Residents put focus on Forestville future

By KAITLYN NAPLES
STAFF WRITER
Forestville residents gathered last week at Manross Library to discuss what they’d like to see in the future of their downtown area, and hear updates on what The Central Connecticut Regional Planning Agency (CCRPA) and the UConn Community Research and Design Collaborative have been researching and working on thus far.
Residents Penny and Kit Critchley have lived in Forestville for 71 years, and they have no intentions of leaving their “quaint, small community” any time soon. However, they would like to see their area have its small-town feel enhanced.
“I think it’s going to be a really good project,” Penny Critchley said, in reference to what CCRPA and UConn are doing. She added she and her husband have been involved in the meetings and presentations since it began last year, and Kit Critchley said he’d like to see more parallel parking downtown.
“The road (old Route 72) could be narrowed a little, and then add slanted parallel parking,” so people could walk around,” Kit Critchley said, adding the Forestville residents have been enhancing their center square for years, such as beautifying Quinlan Park and holding events like the Pumpkin Festival to bring the community together.
Last June, the Central Connecticut Regional Planning Agency (CCRPA) and the UConn Community Research and Design Collaborative teamed up to work with municipalities in the Central Connecticut area, to do studies that would alleviate transportation issues, enhance economic development, affordable and sustainable housing development, and more. One of the areas that was chosen was the Forestville center, and since then, Kristin Thomas, project coordinator and regional planner, said business owners, residents and planning commission members have been holding groups to get feedback on what is needed in the area, and what the strengths and weaknesses are.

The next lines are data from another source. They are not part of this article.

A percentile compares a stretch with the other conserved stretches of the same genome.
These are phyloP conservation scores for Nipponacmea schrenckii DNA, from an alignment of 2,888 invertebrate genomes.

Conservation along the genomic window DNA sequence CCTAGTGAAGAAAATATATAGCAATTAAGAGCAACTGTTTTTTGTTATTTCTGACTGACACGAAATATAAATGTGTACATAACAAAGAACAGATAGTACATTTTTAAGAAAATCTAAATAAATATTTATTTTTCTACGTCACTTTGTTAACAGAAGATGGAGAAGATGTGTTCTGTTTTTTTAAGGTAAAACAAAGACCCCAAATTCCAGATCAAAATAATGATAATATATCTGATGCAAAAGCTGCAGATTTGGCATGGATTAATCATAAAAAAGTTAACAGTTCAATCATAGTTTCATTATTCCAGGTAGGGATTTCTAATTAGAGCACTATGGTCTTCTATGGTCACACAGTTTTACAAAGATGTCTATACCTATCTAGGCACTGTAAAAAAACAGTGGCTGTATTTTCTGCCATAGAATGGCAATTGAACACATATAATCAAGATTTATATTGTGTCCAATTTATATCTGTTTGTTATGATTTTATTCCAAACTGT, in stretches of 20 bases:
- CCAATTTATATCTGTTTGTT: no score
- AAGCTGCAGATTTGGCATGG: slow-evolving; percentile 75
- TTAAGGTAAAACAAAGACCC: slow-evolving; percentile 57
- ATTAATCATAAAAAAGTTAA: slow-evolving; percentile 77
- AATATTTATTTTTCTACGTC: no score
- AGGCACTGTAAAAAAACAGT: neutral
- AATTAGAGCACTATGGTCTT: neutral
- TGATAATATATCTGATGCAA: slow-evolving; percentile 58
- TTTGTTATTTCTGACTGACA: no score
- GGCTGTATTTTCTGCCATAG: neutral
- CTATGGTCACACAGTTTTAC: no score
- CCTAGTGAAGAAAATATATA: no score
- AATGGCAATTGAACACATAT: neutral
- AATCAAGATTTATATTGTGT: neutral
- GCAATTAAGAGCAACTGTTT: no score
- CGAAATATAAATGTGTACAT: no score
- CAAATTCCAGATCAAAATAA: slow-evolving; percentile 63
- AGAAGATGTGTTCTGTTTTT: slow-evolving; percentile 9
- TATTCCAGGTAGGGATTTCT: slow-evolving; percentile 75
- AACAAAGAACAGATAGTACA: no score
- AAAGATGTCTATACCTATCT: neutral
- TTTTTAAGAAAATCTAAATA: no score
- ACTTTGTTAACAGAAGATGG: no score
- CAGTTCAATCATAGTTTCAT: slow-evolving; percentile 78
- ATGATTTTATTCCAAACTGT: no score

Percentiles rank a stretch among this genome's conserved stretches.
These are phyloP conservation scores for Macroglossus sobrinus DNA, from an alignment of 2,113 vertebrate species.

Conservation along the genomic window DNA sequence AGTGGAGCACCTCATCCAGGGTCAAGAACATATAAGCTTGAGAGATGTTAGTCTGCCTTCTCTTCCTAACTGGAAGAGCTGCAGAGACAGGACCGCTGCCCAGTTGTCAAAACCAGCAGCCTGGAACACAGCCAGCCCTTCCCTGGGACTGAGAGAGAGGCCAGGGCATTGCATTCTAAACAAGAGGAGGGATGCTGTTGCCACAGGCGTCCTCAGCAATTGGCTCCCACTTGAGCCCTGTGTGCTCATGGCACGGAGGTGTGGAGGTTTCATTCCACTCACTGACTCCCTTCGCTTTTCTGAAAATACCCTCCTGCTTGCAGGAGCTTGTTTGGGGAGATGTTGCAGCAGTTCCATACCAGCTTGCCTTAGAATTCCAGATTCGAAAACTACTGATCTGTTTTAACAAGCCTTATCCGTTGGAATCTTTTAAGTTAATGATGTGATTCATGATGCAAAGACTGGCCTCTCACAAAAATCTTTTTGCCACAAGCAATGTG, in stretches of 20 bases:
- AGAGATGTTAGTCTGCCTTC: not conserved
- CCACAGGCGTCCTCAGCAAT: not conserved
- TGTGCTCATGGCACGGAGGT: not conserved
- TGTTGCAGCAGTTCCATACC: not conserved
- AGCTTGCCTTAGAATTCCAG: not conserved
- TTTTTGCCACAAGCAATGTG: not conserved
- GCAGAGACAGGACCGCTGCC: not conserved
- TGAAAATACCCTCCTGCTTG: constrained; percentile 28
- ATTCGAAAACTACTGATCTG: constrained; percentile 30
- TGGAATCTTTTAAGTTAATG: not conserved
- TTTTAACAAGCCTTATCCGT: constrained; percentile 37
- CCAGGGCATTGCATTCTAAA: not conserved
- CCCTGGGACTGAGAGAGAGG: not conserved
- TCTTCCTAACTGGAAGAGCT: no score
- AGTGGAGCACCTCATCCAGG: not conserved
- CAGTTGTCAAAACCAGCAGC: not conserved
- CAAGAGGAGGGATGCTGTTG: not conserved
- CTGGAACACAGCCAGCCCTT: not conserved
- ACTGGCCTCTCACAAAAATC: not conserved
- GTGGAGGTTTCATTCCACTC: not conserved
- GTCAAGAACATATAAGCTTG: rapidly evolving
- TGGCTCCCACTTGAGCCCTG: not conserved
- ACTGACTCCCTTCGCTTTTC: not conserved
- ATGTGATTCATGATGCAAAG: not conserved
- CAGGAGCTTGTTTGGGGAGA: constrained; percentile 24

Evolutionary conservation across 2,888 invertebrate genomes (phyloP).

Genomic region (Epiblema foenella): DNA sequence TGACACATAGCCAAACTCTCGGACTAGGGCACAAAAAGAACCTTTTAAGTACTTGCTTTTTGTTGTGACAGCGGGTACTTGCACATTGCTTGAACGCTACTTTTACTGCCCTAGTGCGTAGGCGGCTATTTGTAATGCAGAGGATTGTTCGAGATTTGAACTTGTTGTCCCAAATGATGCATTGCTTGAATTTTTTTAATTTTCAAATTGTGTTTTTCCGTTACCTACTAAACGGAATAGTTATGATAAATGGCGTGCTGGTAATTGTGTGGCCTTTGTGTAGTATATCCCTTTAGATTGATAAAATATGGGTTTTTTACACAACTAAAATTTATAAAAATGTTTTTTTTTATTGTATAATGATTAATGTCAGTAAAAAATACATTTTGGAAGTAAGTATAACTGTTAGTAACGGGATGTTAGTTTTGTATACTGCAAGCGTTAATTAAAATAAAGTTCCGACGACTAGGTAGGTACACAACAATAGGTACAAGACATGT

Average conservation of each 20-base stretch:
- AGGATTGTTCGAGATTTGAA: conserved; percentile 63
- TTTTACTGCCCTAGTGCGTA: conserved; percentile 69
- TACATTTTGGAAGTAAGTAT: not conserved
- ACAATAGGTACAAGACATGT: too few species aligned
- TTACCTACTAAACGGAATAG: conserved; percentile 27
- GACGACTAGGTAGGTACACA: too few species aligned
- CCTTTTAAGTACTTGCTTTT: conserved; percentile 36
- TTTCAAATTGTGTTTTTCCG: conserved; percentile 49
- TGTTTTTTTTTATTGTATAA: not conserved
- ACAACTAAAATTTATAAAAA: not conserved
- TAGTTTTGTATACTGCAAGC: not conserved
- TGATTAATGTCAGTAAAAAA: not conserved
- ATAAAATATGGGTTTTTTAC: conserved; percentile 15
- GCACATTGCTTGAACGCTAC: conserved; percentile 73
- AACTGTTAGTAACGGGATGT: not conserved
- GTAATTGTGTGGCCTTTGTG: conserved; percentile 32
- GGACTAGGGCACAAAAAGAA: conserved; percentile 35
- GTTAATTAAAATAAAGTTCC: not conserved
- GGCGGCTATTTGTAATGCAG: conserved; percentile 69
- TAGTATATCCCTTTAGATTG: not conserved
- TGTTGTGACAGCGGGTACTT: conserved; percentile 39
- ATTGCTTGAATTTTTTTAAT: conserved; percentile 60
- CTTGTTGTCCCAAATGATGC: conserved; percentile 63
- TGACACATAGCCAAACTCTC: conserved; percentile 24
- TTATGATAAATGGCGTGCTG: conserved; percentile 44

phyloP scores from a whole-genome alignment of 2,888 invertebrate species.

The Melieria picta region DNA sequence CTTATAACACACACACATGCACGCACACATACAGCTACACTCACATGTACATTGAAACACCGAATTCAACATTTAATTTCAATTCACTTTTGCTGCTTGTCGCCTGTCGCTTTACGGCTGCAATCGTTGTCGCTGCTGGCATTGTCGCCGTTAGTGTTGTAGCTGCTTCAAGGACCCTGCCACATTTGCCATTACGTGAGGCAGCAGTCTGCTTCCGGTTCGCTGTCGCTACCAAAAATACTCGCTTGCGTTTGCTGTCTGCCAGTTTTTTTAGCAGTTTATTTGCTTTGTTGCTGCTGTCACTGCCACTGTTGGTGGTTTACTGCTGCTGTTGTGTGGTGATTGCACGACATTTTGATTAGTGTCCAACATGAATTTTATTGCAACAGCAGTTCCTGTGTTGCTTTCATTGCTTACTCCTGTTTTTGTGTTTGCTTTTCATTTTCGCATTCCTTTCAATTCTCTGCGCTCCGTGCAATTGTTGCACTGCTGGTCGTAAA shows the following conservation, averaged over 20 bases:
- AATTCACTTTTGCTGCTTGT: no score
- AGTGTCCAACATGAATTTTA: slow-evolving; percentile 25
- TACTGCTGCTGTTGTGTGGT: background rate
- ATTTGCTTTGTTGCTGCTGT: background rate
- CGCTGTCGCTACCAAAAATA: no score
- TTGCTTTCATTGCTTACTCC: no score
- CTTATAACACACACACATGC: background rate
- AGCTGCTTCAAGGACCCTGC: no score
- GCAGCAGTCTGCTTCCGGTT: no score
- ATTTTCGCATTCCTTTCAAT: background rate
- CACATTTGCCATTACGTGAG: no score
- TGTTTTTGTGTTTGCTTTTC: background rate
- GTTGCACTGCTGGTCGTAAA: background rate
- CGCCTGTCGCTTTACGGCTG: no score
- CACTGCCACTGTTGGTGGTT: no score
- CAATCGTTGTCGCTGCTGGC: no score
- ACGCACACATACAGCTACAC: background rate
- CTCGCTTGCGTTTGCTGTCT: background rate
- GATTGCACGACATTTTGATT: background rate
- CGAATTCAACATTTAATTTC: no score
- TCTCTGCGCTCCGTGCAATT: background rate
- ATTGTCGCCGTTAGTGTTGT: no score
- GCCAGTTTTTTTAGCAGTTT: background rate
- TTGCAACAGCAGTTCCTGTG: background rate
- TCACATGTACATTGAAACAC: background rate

One of those meetings was held last week, and members of the community were able to work in groups to discuss the area, and pro vide information on its strengths and weaknesses. The area being studied is the intersection in the center of Forestville, on Center Street, Broad Street, and Forestville Avenue, and is focusing on transportation flow, pedestrian issues, economic development in the area and what issues are limiting development, on-street parking options, what businesses are in demand and village identity. By working with residents, business owners and officials, Thomas said, planners would be able to generate a potential design to enhance and improve downtown Forestville, based on what the individuals who are working and living there, are looking for.
Olga Franczak has lived in Forestville for 88 years, and said she attended the meeting because she was interested in what some of the findings were and where the project was headed. She said she’d like to see Forestville look like “what it used to be years ago,” when it had a meat market, a barber, small shops, cleaners, and more.
Cathy E. has been a resident of Forestville since 2003, and she said she travels through the center every morning and afternoon.
“I have mixed feelings on how I would like to see the roads,” she said, adding that she likes the island, where East Main Street and Broad Street connect. “It gives the community character.”
She said she wants to see Forestville keep “the little town feel it has” and added that some of the buildings and areas could be cleaned up to be more aesthetically pleasing. She added she’d like to see some small businesses like maybe an Italian deli or luncheonette.
Project Coordinator and Regional Planner Kristin Thomas said the goal of the project “is to design a plan that serves the needs and desires of the people in Forestville.”
“To do that, we need input from those people. We are bringing our expertise in planning, however we don’t live or have an office in Forestville, so the people who are actually in Forestville all the time can share the negative and positive aspects of the area, to help us create a successful plan supported by the community.”
For information on the project and updates, visit www.forestvilleproject.com. Kristin Thomas can be reached at (860) 589-7820 ext. 153 or at info@forestvilleproject. com.
Comments? Email knaples@BristolObserver. com.-